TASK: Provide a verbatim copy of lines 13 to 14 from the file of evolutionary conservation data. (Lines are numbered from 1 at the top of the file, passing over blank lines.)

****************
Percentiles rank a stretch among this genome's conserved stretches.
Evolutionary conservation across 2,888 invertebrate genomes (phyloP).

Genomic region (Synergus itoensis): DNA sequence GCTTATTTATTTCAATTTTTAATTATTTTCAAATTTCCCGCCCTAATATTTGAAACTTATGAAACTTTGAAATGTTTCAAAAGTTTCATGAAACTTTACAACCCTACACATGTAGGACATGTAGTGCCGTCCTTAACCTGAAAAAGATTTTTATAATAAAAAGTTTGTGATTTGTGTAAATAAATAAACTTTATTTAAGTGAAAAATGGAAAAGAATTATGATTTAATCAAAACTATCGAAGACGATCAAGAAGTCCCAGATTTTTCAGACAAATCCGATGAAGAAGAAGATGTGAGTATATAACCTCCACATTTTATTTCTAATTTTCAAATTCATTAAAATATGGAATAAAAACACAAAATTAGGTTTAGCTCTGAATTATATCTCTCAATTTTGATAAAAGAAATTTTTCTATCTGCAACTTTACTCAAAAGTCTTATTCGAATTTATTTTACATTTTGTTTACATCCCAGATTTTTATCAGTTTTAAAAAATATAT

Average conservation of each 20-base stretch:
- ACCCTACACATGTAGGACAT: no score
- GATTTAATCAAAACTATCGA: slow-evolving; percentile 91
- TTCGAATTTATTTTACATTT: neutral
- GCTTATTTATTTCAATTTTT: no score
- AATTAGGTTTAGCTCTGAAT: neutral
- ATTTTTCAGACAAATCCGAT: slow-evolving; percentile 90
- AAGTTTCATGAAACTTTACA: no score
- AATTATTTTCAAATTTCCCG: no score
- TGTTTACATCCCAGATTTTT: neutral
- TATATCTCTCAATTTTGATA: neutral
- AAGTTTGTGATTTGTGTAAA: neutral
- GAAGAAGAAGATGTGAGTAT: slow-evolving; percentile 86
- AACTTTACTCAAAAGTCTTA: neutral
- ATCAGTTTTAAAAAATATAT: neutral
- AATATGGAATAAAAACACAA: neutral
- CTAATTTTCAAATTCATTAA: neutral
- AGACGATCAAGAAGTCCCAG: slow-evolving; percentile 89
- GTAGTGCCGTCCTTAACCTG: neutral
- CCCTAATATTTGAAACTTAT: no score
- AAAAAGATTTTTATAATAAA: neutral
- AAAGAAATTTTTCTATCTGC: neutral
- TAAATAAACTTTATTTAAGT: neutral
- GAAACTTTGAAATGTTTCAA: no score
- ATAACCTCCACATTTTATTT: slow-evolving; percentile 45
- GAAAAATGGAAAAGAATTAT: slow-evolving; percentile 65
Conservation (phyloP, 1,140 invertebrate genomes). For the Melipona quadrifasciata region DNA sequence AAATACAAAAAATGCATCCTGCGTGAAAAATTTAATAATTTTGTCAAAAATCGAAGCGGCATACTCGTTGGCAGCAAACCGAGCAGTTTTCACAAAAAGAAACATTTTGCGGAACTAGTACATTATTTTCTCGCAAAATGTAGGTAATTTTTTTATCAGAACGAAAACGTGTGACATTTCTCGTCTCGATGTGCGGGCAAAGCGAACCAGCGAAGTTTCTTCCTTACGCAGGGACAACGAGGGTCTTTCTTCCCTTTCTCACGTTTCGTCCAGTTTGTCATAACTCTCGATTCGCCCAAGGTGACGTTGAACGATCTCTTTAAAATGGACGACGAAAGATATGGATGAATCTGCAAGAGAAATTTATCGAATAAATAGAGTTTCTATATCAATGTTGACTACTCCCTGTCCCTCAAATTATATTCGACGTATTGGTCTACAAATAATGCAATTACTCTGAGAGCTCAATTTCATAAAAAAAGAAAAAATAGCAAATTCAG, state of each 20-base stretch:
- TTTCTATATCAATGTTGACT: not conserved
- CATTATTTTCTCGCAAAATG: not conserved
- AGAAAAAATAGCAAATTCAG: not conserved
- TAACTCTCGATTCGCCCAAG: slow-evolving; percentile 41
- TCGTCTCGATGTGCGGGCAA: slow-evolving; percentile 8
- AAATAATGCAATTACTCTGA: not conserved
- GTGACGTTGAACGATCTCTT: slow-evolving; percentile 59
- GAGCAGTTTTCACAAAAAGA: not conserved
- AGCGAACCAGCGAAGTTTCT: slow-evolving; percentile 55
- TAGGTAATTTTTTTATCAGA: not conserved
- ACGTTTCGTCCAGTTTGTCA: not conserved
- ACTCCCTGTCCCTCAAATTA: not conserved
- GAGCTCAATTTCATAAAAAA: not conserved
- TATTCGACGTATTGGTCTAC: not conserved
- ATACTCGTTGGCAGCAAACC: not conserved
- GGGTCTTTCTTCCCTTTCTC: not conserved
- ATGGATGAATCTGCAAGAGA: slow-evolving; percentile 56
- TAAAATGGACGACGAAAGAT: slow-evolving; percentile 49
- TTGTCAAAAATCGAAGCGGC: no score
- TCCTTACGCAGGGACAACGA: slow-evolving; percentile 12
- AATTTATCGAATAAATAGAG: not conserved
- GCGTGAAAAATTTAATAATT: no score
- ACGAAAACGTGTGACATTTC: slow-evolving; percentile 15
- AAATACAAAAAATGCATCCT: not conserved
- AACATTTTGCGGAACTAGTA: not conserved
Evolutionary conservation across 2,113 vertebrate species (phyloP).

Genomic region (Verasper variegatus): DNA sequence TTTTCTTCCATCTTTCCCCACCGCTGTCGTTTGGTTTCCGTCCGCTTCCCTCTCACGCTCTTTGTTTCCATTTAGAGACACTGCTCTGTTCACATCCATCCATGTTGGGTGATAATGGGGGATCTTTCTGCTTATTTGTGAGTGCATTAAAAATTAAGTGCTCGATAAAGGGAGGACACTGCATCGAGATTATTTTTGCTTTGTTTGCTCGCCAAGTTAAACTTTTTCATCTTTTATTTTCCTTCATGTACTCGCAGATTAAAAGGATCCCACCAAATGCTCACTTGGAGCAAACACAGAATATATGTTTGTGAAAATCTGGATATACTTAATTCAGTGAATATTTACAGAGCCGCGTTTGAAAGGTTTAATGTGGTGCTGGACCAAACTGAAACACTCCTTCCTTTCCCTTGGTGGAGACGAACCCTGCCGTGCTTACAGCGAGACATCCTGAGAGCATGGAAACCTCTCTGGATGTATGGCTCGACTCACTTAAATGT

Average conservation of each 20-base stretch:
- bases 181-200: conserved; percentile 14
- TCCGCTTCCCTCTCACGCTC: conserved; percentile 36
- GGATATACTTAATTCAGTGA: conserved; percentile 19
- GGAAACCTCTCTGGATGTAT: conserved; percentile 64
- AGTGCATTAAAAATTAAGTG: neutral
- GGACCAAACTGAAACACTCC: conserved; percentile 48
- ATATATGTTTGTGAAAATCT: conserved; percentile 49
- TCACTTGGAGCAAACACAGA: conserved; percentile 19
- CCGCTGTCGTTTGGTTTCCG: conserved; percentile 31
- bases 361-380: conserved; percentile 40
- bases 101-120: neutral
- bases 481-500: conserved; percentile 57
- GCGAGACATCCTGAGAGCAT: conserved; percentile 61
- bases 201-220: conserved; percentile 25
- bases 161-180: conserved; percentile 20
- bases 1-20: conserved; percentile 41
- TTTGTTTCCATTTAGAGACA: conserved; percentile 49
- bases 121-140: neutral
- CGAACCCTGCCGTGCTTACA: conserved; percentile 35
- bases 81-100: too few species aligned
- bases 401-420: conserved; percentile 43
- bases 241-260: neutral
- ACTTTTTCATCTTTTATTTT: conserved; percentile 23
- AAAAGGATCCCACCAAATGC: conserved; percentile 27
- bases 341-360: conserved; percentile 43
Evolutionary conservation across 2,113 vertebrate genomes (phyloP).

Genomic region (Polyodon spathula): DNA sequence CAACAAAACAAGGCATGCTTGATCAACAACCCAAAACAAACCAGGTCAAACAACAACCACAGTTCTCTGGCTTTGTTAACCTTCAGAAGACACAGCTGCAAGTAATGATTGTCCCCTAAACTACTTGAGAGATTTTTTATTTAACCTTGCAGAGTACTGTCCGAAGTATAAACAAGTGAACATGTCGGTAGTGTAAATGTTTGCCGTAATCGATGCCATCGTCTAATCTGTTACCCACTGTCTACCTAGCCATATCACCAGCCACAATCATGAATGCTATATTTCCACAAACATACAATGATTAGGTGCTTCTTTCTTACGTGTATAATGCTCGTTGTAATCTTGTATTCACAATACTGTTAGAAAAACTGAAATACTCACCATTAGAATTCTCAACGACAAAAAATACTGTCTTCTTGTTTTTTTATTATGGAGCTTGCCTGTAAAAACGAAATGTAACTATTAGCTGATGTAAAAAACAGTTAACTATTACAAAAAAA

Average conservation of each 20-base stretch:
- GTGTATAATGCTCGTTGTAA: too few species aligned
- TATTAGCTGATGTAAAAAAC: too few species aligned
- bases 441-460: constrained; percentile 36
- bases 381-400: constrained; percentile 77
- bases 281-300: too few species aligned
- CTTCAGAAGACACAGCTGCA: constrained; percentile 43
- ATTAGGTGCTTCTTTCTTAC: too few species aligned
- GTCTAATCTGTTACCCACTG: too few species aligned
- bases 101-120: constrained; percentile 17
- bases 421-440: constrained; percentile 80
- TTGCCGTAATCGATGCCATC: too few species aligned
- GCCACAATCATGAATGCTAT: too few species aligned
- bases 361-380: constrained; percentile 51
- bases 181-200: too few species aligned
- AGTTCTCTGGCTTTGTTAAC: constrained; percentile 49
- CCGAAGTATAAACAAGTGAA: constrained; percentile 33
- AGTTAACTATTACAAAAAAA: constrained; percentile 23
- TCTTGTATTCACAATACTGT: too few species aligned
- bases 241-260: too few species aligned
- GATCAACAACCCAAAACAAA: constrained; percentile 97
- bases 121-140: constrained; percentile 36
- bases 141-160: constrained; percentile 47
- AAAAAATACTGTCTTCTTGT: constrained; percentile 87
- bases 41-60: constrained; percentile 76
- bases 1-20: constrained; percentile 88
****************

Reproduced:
- TGTTTACATCCCAGATTTTT: neutral
- TATATCTCTCAATTTTGATA: neutral